Java Jedi

The thoughts, experiences, and misadventures of real world Java developers.

Wednesday, May 11, 2005

Software Project Patterns

Each pattern describes a problem which occurs over and over again in our environment, and then describes the core of the solution to that problem, in such a way that you can use this solution a million times over, without ever doing it the same way twice. -- Christopher Alexander

I can say with some confidence that most people who might read this blog already know what software design patterns are. If not then I kindly provided a link for you to go figure it out. Go me. It recently dawned on me that in addition to software design problems there are living, breathing software project problems that occurred over and over again too. A typical reoccurring project problem might be a person on the project throwing out some whacked out idea for solving a problem and somehow getting the rest of the team to sign on to the idea even though it'll cause the project to hit the mountain - hard. Usually we'll address the problem each time is shows its ugly head. I think there are repeatable solutions to such problems that can we codified, written down, and shared amoung like-minded developers. Much like Management Mind Tricks, Volume 1 below that can used to overcome the problem of being right about something and having to overcome someone who has no real idea of the problem space there are numerous other patterns to discover and share.

Each of these patterns will have the following format and attributes ( thanks go out to Patterns and Software: Essential Concepts and Terminology for helping me define each):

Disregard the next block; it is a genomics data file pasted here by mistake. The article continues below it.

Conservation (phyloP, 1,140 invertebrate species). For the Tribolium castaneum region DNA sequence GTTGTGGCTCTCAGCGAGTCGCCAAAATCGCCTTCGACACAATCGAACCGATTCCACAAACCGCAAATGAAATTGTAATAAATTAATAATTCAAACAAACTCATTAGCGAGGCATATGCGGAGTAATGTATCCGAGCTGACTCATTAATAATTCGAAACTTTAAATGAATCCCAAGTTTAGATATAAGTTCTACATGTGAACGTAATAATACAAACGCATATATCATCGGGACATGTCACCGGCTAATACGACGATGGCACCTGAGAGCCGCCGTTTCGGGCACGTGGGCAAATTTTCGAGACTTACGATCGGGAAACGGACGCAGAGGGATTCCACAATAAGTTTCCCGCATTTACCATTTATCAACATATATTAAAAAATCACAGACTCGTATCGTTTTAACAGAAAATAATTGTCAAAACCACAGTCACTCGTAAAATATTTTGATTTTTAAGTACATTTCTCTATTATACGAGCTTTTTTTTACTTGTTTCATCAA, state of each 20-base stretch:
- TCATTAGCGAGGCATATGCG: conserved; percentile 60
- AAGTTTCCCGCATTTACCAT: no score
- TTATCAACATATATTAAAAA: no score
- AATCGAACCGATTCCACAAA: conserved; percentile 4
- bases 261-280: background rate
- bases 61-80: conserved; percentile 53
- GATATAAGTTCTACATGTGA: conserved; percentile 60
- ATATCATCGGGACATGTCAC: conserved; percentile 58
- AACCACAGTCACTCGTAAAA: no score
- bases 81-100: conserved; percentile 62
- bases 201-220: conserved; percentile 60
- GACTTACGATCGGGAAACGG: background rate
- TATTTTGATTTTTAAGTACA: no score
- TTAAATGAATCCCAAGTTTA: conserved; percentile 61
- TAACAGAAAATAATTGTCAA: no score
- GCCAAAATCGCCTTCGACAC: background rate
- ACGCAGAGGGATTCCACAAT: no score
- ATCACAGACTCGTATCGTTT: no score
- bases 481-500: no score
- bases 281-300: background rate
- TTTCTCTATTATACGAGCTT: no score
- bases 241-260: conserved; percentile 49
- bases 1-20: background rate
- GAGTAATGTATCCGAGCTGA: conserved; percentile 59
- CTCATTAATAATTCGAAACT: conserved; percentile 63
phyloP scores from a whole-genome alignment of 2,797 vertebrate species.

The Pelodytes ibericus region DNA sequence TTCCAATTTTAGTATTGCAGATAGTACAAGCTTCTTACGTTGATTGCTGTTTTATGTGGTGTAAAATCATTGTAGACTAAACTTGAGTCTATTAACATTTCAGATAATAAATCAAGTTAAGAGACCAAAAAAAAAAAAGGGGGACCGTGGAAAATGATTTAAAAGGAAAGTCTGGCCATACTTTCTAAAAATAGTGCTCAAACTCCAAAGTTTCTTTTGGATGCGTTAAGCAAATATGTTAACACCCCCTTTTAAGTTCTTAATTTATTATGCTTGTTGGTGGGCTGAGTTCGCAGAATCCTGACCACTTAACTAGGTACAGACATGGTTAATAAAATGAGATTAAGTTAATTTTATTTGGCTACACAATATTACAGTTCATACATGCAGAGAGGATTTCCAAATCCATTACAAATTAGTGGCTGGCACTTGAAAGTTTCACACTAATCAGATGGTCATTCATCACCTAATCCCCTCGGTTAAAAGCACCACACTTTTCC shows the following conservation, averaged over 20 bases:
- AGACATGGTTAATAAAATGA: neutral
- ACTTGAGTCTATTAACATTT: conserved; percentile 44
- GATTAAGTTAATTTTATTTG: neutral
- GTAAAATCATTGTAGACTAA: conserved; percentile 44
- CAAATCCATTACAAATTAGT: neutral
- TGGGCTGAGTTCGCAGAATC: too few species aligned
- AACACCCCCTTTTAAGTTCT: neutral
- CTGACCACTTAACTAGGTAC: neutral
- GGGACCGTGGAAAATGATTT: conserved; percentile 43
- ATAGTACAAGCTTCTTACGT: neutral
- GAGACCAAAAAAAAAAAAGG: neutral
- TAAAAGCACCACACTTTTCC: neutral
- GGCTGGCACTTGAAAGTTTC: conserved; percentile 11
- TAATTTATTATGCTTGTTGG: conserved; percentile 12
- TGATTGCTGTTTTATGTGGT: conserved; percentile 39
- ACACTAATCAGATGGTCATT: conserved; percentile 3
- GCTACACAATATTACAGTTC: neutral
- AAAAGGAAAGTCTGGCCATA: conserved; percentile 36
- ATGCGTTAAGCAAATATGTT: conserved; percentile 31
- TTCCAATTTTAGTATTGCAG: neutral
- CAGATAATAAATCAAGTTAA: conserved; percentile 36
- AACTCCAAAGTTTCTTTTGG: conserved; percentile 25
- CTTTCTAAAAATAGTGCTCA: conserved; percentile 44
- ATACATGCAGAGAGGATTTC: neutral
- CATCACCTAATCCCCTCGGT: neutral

1. Name - A single word or short phrase to refer to the pattern

  2. Problem - A statement of the problem

  3. Context - The preconditions under which the problem and its solution seem to recur, and for which the solution is desirable.

  4. Forces - A description of the relevant forces and constraints and how they interact/conflict with one another and with goals we wish to achieve (perhaps with some indication of their priorities).

  5. Solution - Static relationships and dynamic rules describing how to realize the desired outcome.

  6. Example - One or more sample applications of the pattern which illustrate: a specific initial context; how the pattern is applied to, and transforms, that context; and the resulting context left in its wake.

  7. Resulting Context - The state or configuration of the system after the pattern has been applied, including the consequences (both good and bad) of applying the pattern, and other problems and patterns that may arise from the new context.

  8. Rationale - A justifying explanation of steps or rules in the pattern, and also of the pattern as a whole in terms of how and why it resolves its forces in a particular way to be in alignment with desired goals, principles, and philosophies.

  9. Related Patterns - The static and dynamic relationships between this pattern and others within the same pattern language or system. Related patterns often share common forces.

  10. Known Uses - Describes known occurrences of the pattern and its application within existing systems.


That should do for a start.

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